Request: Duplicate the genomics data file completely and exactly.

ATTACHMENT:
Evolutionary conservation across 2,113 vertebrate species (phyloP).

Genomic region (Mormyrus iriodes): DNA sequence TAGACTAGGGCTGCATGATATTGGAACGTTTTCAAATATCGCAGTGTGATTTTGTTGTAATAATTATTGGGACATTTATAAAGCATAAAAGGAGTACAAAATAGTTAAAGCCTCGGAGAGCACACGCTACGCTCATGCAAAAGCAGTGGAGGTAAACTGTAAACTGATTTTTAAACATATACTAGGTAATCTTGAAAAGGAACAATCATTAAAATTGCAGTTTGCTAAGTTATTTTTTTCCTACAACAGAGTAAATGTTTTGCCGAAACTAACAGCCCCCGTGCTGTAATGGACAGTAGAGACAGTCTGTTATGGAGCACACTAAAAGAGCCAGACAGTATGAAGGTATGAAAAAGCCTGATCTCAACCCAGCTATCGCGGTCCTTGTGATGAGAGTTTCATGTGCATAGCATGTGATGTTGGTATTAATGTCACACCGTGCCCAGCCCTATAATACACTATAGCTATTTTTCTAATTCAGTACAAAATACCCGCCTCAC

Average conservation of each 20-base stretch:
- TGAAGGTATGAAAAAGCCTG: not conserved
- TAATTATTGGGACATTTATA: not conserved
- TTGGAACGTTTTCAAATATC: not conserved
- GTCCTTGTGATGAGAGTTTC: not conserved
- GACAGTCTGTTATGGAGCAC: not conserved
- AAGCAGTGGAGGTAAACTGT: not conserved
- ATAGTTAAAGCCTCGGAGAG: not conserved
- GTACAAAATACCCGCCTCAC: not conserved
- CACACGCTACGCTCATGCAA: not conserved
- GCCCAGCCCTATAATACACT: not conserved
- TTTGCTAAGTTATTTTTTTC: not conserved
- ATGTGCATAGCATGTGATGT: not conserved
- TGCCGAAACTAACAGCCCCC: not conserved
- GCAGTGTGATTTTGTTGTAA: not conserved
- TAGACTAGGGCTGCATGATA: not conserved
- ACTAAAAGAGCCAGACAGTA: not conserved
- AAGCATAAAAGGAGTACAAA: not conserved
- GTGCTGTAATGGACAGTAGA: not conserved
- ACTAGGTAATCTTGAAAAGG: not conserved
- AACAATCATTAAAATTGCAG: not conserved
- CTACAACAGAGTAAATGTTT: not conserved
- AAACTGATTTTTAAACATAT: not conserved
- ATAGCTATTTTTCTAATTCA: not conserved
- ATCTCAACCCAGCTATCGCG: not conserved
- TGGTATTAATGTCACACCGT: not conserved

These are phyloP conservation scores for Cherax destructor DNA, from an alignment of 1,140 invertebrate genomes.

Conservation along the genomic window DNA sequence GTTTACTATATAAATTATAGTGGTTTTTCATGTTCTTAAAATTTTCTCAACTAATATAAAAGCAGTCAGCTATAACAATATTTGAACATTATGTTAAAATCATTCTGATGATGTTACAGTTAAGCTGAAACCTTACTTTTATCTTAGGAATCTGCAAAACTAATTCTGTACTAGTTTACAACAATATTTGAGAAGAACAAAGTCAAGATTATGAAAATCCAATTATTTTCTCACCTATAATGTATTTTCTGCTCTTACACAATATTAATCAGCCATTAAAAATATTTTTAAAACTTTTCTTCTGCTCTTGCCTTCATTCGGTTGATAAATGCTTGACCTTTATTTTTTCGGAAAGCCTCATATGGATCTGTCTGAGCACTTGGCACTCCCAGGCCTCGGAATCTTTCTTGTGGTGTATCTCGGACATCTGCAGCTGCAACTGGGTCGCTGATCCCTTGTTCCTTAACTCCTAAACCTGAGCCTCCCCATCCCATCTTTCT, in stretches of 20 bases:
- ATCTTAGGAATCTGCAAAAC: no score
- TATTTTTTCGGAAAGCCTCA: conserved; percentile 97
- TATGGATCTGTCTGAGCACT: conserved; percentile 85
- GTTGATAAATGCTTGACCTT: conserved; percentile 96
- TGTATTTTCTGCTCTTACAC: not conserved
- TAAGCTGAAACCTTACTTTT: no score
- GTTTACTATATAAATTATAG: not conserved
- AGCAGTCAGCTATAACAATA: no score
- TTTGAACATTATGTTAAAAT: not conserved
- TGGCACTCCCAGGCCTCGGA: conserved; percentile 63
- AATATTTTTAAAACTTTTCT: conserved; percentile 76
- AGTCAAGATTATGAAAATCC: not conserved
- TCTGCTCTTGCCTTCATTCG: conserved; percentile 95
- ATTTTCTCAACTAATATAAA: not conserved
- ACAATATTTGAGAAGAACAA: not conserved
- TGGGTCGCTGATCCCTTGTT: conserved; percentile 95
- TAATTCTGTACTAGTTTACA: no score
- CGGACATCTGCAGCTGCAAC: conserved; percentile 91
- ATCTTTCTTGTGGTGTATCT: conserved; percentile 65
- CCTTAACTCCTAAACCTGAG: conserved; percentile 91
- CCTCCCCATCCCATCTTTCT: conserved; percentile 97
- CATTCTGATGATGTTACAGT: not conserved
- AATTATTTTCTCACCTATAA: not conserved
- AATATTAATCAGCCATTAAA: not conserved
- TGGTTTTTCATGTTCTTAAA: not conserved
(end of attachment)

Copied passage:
Evolutionary conservation across 2,113 vertebrate species (phyloP).

Genomic region (Mormyrus iriodes): DNA sequence TAGACTAGGGCTGCATGATATTGGAACGTTTTCAAATATCGCAGTGTGATTTTGTTGTAATAATTATTGGGACATTTATAAAGCATAAAAGGAGTACAAAATAGTTAAAGCCTCGGAGAGCACACGCTACGCTCATGCAAAAGCAGTGGAGGTAAACTGTAAACTGATTTTTAAACATATACTAGGTAATCTTGAAAAGGAACAATCATTAAAATTGCAGTTTGCTAAGTTATTTTTTTCCTACAACAGAGTAAATGTTTTGCCGAAACTAACAGCCCCCGTGCTGTAATGGACAGTAGAGACAGTCTGTTATGGAGCACACTAAAAGAGCCAGACAGTATGAAGGTATGAAAAAGCCTGATCTCAACCCAGCTATCGCGGTCCTTGTGATGAGAGTTTCATGTGCATAGCATGTGATGTTGGTATTAATGTCACACCGTGCCCAGCCCTATAATACACTATAGCTATTTTTCTAATTCAGTACAAAATACCCGCCTCAC

Average conservation of each 20-base stretch:
- TGAAGGTATGAAAAAGCCTG: not conserved
- TAATTATTGGGACATTTATA: not conserved
- TTGGAACGTTTTCAAATATC: not conserved
- GTCCTTGTGATGAGAGTTTC: not conserved
- GACAGTCTGTTATGGAGCAC: not conserved
- AAGCAGTGGAGGTAAACTGT: not conserved
- ATAGTTAAAGCCTCGGAGAG: not conserved
- GTACAAAATACCCGCCTCAC: not conserved
- CACACGCTACGCTCATGCAA: not conserved
- GCCCAGCCCTATAATACACT: not conserved
- TTTGCTAAGTTATTTTTTTC: not conserved
- ATGTGCATAGCATGTGATGT: not conserved
- TGCCGAAACTAACAGCCCCC: not conserved
- GCAGTGTGATTTTGTTGTAA: not conserved
- TAGACTAGGGCTGCATGATA: not conserved
- ACTAAAAGAGCCAGACAGTA: not conserved
- AAGCATAAAAGGAGTACAAA: not conserved
- GTGCTGTAATGGACAGTAGA: not conserved
- ACTAGGTAATCTTGAAAAGG: not conserved
- AACAATCATTAAAATTGCAG: not conserved
- CTACAACAGAGTAAATGTTT: not conserved
- AAACTGATTTTTAAACATAT: not conserved
- ATAGCTATTTTTCTAATTCA: not conserved
- ATCTCAACCCAGCTATCGCG: not conserved
- TGGTATTAATGTCACACCGT: not conserved

These are phyloP conservation scores for Cherax destructor DNA, from an alignment of 1,140 invertebrate genomes.

Conservation along the genomic window DNA sequence GTTTACTATATAAATTATAGTGGTTTTTCATGTTCTTAAAATTTTCTCAACTAATATAAAAGCAGTCAGCTATAACAATATTTGAACATTATGTTAAAATCATTCTGATGATGTTACAGTTAAGCTGAAACCTTACTTTTATCTTAGGAATCTGCAAAACTAATTCTGTACTAGTTTACAACAATATTTGAGAAGAACAAAGTCAAGATTATGAAAATCCAATTATTTTCTCACCTATAATGTATTTTCTGCTCTTACACAATATTAATCAGCCATTAAAAATATTTTTAAAACTTTTCTTCTGCTCTTGCCTTCATTCGGTTGATAAATGCTTGACCTTTATTTTTTCGGAAAGCCTCATATGGATCTGTCTGAGCACTTGGCACTCCCAGGCCTCGGAATCTTTCTTGTGGTGTATCTCGGACATCTGCAGCTGCAACTGGGTCGCTGATCCCTTGTTCCTTAACTCCTAAACCTGAGCCTCCCCATCCCATCTTTCT, in stretches of 20 bases:
- ATCTTAGGAATCTGCAAAAC: no score
- TATTTTTTCGGAAAGCCTCA: conserved; percentile 97
- TATGGATCTGTCTGAGCACT: conserved; percentile 85
- GTTGATAAATGCTTGACCTT: conserved; percentile 96
- TGTATTTTCTGCTCTTACAC: not conserved
- TAAGCTGAAACCTTACTTTT: no score
- GTTTACTATATAAATTATAG: not conserved
- AGCAGTCAGCTATAACAATA: no score
- TTTGAACATTATGTTAAAAT: not conserved
- TGGCACTCCCAGGCCTCGGA: conserved; percentile 63
- AATATTTTTAAAACTTTTCT: conserved; percentile 76
- AGTCAAGATTATGAAAATCC: not conserved
- TCTGCTCTTGCCTTCATTCG: conserved; percentile 95
- ATTTTCTCAACTAATATAAA: not conserved
- ACAATATTTGAGAAGAACAA: not conserved
- TGGGTCGCTGATCCCTTGTT: conserved; percentile 95
- TAATTCTGTACTAGTTTACA: no score
- CGGACATCTGCAGCTGCAAC: conserved; percentile 91
- ATCTTTCTTGTGGTGTATCT: conserved; percentile 65
- CCTTAACTCCTAAACCTGAG: conserved; percentile 91
- CCTCCCCATCCCATCTTTCT: conserved; percentile 97
- CATTCTGATGATGTTACAGT: not conserved
- AATTATTTTCTCACCTATAA: not conserved
- AATATTAATCAGCCATTAAA: not conserved
- TGGTTTTTCATGTTCTTAAA: not conserved